In clinical trials with repeated measurements, the time-averaged difference (TAD) may provide a more powerful evaluation of treatment efficacy than the rate of changes over time when the treatment effect has rapid onset and repeated measurements continue across an extended period after a maximum effect is achieved (Overall and Doyle,
In clinical trials with repeated measurements, comparing treatments based on the time-averaged difference (TAD), defined as the difference in the average of longitudinally measured responses between treatment groups, is often considered a meaningful metric for the treatment effect. Overall and Doyle (1994) suggested that TAD can provide a more powerful evaluation of treatment efficacy than the rate of changes over time when the treatment effect has rapid onset and repeated measurements are obtained across an extended period after the maximum effect has been achieved. Many sample size formulas have been developed for the inference of TAD between two treatment groups (Overall and Doyle, 1994; Diggle
In this paper, we investigate sample size calculation for the comparison of time-averaged responses among
Suppose in a clinical trial a total of
We have
The GEE estimator of
which is derived based on an independent working correlation structure. Liang and Zeger (1986) showed that as
and
Here
To compare the time-averaged responses among
where
As
Missing data are frequently encountered in clinical trials with repeated measurements. We now show that a closed-form extension of (
and
We assume that the missing probabilities only depend on time. In addition, we define
and
The general variance
Plugging
To assess the performance of the proposed sample size method, we conduct simulation under different parameter settings. Suppose subjects are randomly assigned to one of four treatment groups (
In simulation studies, we set
These settings correspond to four scenarios. We assume no missing data at
The simulation study also explores two correlation structures: compound symmetry (CS,
Calculate the required sample size (
Generate
Create incomplete data sets. Generate missing indicators based on the specified missing pattern and the marginal observation probabilities.
Calculate
Repeat Steps 2–4 for
Tables 1 and 2 summarize the required sample sizes and their corresponding empirical Type I errors and empirical powers under different combinations of simulation parameters. Table 1 is obtained under alternative hypotheses
PASS sample size software manual (Pass14, 2015) illustrated the sample size estimation to test proportions in a repeated measurement design between two treatment groups. Here, we show sample size estimation to test proportions among three treatment groups. An investigator wants to design a study that compares the efficacy of a prophylactic treatment for the common cold with two active drugs and a placebo. The null hypothesis is that there is no difference in the proportion of patients who get sick among three treatment groups. Patients will be randomly assigned to one of three treatment groups with an equal probability, and followed monthly from September to April (beginning in October, hence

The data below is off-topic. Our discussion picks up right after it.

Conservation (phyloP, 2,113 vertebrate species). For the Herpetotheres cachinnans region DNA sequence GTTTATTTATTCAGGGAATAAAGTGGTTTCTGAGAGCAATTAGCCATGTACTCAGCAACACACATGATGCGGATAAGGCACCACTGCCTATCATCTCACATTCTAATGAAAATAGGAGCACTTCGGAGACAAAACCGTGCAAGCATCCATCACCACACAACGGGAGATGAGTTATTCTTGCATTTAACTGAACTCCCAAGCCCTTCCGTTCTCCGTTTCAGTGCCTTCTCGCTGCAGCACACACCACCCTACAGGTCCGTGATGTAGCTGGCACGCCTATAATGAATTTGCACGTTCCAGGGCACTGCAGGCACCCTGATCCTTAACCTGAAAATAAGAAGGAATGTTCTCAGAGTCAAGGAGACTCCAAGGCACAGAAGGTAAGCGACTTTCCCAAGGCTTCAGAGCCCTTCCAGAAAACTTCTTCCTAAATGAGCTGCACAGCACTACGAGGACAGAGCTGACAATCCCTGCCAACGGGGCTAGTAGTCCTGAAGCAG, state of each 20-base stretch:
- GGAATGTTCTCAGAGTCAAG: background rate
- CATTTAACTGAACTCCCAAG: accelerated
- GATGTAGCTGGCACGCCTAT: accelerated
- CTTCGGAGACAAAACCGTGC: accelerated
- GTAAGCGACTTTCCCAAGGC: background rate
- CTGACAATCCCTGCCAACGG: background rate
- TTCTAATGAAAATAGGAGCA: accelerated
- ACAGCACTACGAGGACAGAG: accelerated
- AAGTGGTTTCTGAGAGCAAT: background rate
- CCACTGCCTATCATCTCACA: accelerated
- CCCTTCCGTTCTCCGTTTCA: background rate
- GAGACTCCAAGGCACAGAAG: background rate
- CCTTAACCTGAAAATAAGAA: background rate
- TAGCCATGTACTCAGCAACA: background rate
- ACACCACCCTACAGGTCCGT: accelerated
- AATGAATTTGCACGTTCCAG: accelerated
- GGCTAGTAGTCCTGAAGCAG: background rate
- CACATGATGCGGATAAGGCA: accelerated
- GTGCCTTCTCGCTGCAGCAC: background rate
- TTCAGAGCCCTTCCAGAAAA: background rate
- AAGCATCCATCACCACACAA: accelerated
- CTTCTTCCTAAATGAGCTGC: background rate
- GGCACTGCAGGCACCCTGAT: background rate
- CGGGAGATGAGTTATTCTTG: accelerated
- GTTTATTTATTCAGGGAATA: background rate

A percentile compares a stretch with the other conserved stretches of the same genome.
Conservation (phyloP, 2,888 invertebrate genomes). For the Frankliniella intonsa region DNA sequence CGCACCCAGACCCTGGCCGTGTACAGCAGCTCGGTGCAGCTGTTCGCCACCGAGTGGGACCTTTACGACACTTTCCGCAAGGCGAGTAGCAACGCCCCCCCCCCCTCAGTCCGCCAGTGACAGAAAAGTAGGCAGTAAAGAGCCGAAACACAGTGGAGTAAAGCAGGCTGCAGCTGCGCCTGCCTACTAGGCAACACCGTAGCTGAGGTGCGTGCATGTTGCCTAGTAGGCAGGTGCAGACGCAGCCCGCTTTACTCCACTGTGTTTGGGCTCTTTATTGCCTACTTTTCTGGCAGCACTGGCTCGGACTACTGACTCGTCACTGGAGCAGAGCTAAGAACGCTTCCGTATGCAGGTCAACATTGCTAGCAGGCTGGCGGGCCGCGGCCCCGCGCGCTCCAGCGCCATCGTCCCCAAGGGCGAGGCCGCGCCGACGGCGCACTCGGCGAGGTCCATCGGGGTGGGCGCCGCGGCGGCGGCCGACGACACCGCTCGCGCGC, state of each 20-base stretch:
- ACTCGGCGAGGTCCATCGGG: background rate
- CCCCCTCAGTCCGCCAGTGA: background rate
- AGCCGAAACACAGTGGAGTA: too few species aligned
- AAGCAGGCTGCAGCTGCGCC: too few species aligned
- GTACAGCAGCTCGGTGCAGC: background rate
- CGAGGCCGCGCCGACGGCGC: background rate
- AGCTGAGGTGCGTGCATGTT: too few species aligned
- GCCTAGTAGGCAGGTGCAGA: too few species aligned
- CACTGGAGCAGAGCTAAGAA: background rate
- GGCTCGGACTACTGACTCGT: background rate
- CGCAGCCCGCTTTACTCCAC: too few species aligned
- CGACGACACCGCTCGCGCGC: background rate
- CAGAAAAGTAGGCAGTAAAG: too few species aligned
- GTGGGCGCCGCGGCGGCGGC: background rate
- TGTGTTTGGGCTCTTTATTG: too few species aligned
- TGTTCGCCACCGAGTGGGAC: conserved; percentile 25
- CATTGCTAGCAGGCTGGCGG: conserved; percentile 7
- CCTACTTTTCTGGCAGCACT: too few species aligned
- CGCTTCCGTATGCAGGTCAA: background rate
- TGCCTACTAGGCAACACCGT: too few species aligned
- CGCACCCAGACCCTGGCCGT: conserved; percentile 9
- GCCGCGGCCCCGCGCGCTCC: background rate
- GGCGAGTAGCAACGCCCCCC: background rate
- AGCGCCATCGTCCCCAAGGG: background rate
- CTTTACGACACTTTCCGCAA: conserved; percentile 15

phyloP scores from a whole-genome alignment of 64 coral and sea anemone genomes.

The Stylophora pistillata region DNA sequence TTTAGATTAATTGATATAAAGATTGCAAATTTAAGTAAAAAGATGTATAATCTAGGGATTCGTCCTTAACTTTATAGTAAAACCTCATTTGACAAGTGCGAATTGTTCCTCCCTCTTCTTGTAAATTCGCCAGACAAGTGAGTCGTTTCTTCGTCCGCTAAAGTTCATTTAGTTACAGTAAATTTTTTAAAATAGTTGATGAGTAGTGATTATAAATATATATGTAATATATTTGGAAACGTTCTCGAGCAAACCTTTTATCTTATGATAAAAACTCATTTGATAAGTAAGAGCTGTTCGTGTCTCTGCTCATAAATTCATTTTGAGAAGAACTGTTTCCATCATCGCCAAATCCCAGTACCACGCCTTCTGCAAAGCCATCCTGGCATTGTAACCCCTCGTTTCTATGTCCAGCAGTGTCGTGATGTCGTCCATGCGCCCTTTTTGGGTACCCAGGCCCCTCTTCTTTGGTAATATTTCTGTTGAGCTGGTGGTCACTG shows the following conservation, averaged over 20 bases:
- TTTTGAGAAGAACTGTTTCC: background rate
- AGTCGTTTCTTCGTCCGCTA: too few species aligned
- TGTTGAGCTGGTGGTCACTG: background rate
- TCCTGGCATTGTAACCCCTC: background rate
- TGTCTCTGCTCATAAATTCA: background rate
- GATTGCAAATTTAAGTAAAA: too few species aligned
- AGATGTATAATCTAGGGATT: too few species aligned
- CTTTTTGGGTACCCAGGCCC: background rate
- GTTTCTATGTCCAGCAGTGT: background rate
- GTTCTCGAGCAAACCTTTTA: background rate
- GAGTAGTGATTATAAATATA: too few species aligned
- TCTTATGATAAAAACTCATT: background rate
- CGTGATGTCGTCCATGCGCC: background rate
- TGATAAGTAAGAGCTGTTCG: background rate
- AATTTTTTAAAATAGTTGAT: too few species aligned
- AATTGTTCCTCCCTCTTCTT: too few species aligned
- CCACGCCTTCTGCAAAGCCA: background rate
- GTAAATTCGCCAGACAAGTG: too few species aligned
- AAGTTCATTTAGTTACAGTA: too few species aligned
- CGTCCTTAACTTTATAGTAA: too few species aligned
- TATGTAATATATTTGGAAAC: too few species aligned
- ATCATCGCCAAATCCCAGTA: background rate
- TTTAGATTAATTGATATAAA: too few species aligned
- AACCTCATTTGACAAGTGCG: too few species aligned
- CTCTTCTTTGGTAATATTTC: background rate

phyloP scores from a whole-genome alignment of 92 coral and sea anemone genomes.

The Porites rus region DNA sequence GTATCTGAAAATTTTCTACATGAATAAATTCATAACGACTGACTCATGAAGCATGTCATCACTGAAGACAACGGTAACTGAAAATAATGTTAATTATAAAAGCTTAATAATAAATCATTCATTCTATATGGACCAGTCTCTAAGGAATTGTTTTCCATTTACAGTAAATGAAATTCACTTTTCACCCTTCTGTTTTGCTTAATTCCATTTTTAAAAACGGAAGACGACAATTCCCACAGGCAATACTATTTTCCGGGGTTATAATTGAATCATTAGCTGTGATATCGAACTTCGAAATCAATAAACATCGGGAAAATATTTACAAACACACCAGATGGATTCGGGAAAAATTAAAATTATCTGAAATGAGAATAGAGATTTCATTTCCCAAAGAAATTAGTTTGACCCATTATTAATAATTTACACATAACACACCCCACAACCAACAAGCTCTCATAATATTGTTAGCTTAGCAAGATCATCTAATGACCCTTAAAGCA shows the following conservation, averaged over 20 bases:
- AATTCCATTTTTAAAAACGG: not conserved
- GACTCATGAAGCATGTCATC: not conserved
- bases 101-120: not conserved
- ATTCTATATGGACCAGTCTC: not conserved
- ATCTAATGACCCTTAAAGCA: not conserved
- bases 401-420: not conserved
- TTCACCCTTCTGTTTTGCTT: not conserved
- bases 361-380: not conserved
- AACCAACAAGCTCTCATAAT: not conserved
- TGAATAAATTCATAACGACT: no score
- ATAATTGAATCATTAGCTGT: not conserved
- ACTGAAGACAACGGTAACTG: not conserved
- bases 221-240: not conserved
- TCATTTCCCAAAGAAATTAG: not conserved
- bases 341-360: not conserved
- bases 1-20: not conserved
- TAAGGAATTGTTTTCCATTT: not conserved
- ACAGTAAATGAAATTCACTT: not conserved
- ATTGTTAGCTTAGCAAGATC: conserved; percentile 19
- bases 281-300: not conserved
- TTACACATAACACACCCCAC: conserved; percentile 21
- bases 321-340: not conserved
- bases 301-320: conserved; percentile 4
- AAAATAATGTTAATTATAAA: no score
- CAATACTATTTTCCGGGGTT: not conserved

In this study, we derived a sample size formula to compare the time-averaged responses of repeated binary outcomes among
Required sample size (empirical power, empirical Type I error) under
CS | AR(1) | ||||
---|---|---|---|---|---|
284 (0.8074, 0.0508) | 397 (0.7996, 0.0546) | 188 (0.8083, 0.0550) | 266 (0.8032, 0.0544) | ||
IM | 300 (0.8060, 0.0546) | 413 (0.8042, 0.0507) | 205 (0.8047, 0.0547) | 283 (0.8035, 0.0519) | |
295 (0.8043, 0.0522) | 408 (0.8065, 0.0511) | 201 (0.8098, 0.0573) | 280 (0.7983, 0.0524) | ||
305 (0.8096, 0.0526) | 418 (0.8032, 0.0481) | 209 (0.8056, 0.0555) | 286 (0.8055, 0.0532) | ||
MM | 312 (0.8079, 0.0555) | 433 (0.8068, 0.0499) | 212 (0.8081, 0.0524) | 297 (0.8037, 0.0526) | |
301 (0.8082, 0.0521) | 417 (0.8041, 0.0517) | 205 (0.8038, 0.0518) | 287 (0.8060, 0.0520) | ||
323 (0.8049, 0.0488) | 449 (0.8076, 0.0542) | 219 (0.8095, 0.0562) | 307 (0.8021, 0.0486) | ||
MIX | 306 (0.8099, 0.0547) | 423 (0.8035, 0.0551) | 208 (0.8053, 0.0515) | 290 (0.8043, 0.0503) | |
298 (0.8070, 0.0481) | 413 (0.7985, 0.0505) | 203 (0.8037, 0.0561) | 283 (0.8060, 0.0535) | ||
314 (0.8079, 0.0563) | 433 (0.8014, 0.0534) | 214 (0.8076, 0.0563) | 297 (0.8094, 0.0506) |
CS = compound symmetry; AR = auto-regressive; IM = independent missing; MM = monotone missing; MIX = mixed missing.
Required sample size (empirical power, empirical Type I error) under
CS | AR(1) | ||||
---|---|---|---|---|---|
285 (0.8005, 0.0516) | 399 (0.8054, 0.0501) | 189 (0.8045, 0.0536) | 267 (0.8050, 0.0507) | ||
IM | 301 (0.8000, 0.0529) | 414 (0.8067, 0.0504) | 205 (0.8026, 0.0567) | 284 (0.8087, 0.0504) | |
296 (0.8032, 0.0500) | 410 (0.8088, 0.0522) | 201 (0.8024, 0.0536) | 281 (0.8090, 0.0549) | ||
306 (0.8020, 0.0537) | 419 (0.8010, 0.0497) | 209 (0.8078, 0.0561) | 287 (0.8046, 0.0518) | ||
MM | 312 (0.8027, 0.0523) | 434 (0.8055, 0.0530) | 212 (0.8059, 0.0575) | 297 (0.8002, 0.0504) | |
301 (0.8094, 0.0489) | 419 (0.8091, 0.0551) | 205 (0.8087, 0.0526) | 288 (0.8020, 0.0518) | ||
324 (0.8077, 0.0527) | 450 (0.8008, 0.0500) | 220 (0.8075, 0.0531) | 308 (0.8033, 0.0545) | ||
MIX | 307 (0.8035, 0.0512) | 424 (0.8001, 0.0505) | 209 (0.8039, 0.0529) | 291 (0.8084, 0.0505) | |
299 (0.8079, 0.0495) | 414 (0.8089, 0.0503) | 203 (0.8058, 0.0551) | 284 (0.8010, 0.0559) | ||
315 (0.8083, 0.0522) | 435 (0.8074, 0.0536) | 215 (0.8085, 0.0525) | 297 (0.8077, 0.0506) |
CS = compound symmetry; AR = auto-regressive; IM = independent missing; MM = monotone missing; MIX = mixed missing.